Charles H. KEATING, Jr., Petitioner-Appellee, v. Robert HOOD; Attorney General of the State of California, Respondents-Appellants.
Charles Keating was convicted of violating California Corporations Code § 25401, which prohibits the offer or sale of securities by means of material misrepresentations or omissions. Keating's conviction was upheld by the California Court of Appeals. People v. Keating, 19 Cal.Rptr.2d 899 (Ct.App.2 Dist.1993). The California Supreme Court granted review, but denied the petition without opinion. People v. Keating, 39 Cal.Rptr.2d 410, 890 P.2d 1119 (1995).
Keating's Petition for Review to the California Supreme Court did not include a claim raised in his federal habeas petition that the instruction given to the jury on aiding and abetting omitted any mens rea element and thus violated Keating's due process rights and constituted an ex post facto law.
A magistrate judge recommended that Keating's federal habeas petition be dismissed without prejudice because Keating failed to inform the California Supreme Court that he was asserting a federal due process claim, as required by Duncan v. Henry, 513 U.S. 364, 115 S.Ct. 887, 130 L.Ed.2d 865 (1995).
The district court rejected the magistrate judge's recommendation, ruling that Keating had presented the substance of his constitutional claim to the California Supreme Court and was not required to invoke “the talismanic phrase ‘due process of law’ in the state proceedings,” citing Tamapua v. Shimoda, 796 F.2d 261, 263 (9th Cir.1986).
The Supreme Court in Duncan explicitly rejected the Tamapua analysis, stating:
If state courts are to be given the opportunity to correct alleged violations of prisoners' federal rights, they must surely be alerted to the fact that the prisoners are asserting claims under the United States Constitution․ [M]ere similarity of claims is insufficient to exhaust.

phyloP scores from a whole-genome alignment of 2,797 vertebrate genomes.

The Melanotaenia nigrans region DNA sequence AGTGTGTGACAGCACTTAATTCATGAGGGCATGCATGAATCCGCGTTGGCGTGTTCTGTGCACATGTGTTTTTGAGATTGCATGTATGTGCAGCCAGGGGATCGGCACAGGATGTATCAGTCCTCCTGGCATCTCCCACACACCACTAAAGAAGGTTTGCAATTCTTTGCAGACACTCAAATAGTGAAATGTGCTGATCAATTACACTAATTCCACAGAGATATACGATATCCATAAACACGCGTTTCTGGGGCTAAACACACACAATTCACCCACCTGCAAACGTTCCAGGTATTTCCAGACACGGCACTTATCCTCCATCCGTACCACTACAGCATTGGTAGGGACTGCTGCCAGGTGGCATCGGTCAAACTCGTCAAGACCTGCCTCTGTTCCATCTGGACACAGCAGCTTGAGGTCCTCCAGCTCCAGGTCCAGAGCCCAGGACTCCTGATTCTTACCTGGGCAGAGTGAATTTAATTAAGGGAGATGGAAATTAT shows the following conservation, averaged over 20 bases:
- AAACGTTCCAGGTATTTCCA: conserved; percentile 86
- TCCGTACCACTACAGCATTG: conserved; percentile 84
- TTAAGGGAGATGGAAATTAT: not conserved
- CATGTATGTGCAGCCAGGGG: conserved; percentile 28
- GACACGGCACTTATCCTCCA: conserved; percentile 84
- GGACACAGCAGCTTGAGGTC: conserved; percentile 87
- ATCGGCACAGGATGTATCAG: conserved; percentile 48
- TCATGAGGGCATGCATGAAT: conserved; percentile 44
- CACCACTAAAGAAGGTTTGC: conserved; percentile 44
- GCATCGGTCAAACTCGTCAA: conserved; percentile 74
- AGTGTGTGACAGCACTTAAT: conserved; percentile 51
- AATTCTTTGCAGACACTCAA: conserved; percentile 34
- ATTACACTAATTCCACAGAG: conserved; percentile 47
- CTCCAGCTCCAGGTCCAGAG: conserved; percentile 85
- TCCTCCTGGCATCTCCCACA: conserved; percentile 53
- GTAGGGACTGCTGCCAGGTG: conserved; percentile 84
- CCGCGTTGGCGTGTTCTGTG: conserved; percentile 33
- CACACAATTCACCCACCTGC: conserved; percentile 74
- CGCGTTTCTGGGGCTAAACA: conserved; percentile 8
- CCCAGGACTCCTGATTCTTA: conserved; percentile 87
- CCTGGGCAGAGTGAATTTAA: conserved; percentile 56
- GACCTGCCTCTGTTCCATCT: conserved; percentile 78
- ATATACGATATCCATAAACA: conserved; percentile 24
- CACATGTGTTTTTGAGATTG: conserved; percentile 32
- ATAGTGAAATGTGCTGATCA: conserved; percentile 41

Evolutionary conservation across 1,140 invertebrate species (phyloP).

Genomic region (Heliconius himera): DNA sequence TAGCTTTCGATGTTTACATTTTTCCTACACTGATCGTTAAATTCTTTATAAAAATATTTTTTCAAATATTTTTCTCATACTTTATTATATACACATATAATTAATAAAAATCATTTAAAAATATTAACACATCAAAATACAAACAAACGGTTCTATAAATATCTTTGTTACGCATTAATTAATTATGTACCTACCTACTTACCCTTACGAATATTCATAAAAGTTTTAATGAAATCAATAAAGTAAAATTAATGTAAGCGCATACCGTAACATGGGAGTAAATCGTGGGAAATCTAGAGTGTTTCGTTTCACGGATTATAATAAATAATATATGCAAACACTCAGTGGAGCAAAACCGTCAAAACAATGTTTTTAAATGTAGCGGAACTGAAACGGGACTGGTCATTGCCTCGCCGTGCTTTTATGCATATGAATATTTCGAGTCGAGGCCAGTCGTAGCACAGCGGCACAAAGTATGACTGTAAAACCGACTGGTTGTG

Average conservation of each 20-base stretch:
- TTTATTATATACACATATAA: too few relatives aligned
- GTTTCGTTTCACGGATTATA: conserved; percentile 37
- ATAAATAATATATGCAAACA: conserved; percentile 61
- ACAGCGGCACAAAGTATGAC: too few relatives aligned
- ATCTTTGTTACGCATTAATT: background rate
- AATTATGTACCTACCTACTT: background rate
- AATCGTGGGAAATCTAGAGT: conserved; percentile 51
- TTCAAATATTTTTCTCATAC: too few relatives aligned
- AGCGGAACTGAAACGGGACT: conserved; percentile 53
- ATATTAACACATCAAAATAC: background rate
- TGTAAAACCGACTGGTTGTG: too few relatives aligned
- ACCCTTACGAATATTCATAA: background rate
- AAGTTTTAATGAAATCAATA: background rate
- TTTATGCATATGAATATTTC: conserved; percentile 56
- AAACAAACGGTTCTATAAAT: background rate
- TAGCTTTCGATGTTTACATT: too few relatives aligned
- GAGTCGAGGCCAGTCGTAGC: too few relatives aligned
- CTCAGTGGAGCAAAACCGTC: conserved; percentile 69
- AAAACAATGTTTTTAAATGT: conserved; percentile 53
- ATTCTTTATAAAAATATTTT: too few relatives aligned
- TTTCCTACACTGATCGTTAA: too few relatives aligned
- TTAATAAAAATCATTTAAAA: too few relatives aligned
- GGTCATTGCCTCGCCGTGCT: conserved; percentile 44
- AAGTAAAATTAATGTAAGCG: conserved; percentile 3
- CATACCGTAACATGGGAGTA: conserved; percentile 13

Id. at 365, 115 S.Ct. at 888.
We have repudiated Tamapua on the basis of Duncan. In Crotts v. Smith, 73 F.3d 861, 865 n. 3 (9th Cir.1996), we stated that “[i]n light of the Court's recent decision in Duncan v. Henry, we see no need to apply the exhaustion analysis set forth in Tamapua v. Shimoda . ․” In Johnson v. Zenon, 88 F.3d 828, 830 (9th Cir.1996), we said:
After Duncan, Tamapua 's “essentially the same” standard is no longer viable. If a petitioner fails to alert the state court to the fact that he is raising a federal constitutional claim, his federal claim is unexhausted regardless of its similarity to the issues raised in state court. To the extent the district court relied on Tamapua 's “essentially the same” standard, it erred.
The district court erred in concluding that Keating raised his federal habeas claim in his opening brief in support of his Petition for Review. The district court relied on an argument in petitioner's opening brief that aider and abettor liability does not apply to violations of Section 25401. However, the discussion made no reference to Keating's federal claim that the aiding and abetting instruction lacked a proper mens rea element and thus violated Keating's federal due process rights.
Keating argued in his reply brief that the jury instructions did not include a mens rea requirement, but did not argue that this omission violated the U.S. Constitution.
Because the constitutional claim raised in Keating's federal habeas petition has not been fairly presented to the California Supreme Court, Keating has not exhausted his state court remedies, and his petition for habeas corpus must be dismissed without prejudice.
DISMISSED WITHOUT PREJUDICE.